- Coupons - If you distributed coupons, with or without the actual product, this is an easy way to track consumer response. Use your knowledge of the average customer’s lifetime spend to determine full coupon redemption volume.
- Social - Likes, follows, shares, pins... whatever your platform, make sure you take note of your fan base before and after the campaign. And you don’t need us to tell you, but monitor the real-time response. Are they loving it? Hating it? These sentiments can tell you a lot about your present and future success.
- Local store sales/rebuys - Are your retailers suddenly looking for more products? That’s a great sign. Compare your rebuy rates in local retailers before and after the campaign and see if you’ve moved the needle.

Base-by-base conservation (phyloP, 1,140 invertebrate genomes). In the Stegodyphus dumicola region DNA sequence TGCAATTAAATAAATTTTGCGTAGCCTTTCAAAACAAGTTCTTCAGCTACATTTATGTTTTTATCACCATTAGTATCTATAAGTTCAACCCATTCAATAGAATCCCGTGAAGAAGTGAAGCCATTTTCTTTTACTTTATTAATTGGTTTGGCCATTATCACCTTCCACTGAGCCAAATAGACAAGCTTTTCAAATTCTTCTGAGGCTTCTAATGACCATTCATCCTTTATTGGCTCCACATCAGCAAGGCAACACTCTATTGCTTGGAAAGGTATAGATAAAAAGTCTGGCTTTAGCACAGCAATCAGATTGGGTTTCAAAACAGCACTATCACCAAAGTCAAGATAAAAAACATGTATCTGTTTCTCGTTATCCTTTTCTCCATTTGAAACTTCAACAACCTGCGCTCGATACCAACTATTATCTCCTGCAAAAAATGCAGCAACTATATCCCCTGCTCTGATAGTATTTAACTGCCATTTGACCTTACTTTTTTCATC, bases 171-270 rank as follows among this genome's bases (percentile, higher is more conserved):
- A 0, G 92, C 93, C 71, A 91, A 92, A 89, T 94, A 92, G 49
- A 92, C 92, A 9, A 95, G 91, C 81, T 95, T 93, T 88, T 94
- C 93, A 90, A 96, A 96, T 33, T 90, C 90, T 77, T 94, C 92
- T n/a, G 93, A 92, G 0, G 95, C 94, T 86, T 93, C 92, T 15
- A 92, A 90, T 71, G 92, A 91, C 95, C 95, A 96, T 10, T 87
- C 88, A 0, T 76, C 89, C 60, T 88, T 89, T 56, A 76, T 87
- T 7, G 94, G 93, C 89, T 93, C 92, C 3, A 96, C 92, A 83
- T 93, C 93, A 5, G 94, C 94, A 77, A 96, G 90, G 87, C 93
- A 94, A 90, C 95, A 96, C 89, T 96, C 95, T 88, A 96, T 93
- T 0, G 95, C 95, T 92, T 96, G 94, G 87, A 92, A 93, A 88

- Post-sample survey feedback - If your sampling activation took place at an event with a registered audience or you collected consumer data, you might be able to send out a quick survey to solicit feedback. Make it quick and easy, unless you’re offering a valuable incentive.
- Unique website URL - Did your sampling event push people online or to a microsite? Check the traffic hitting that URL and break it down by days, locations, and the demographic info the top analytics platforms offer.
We hope these tips were helpful and informative. If you’d like to talk more about how a sampling program could work for your brand, reach out!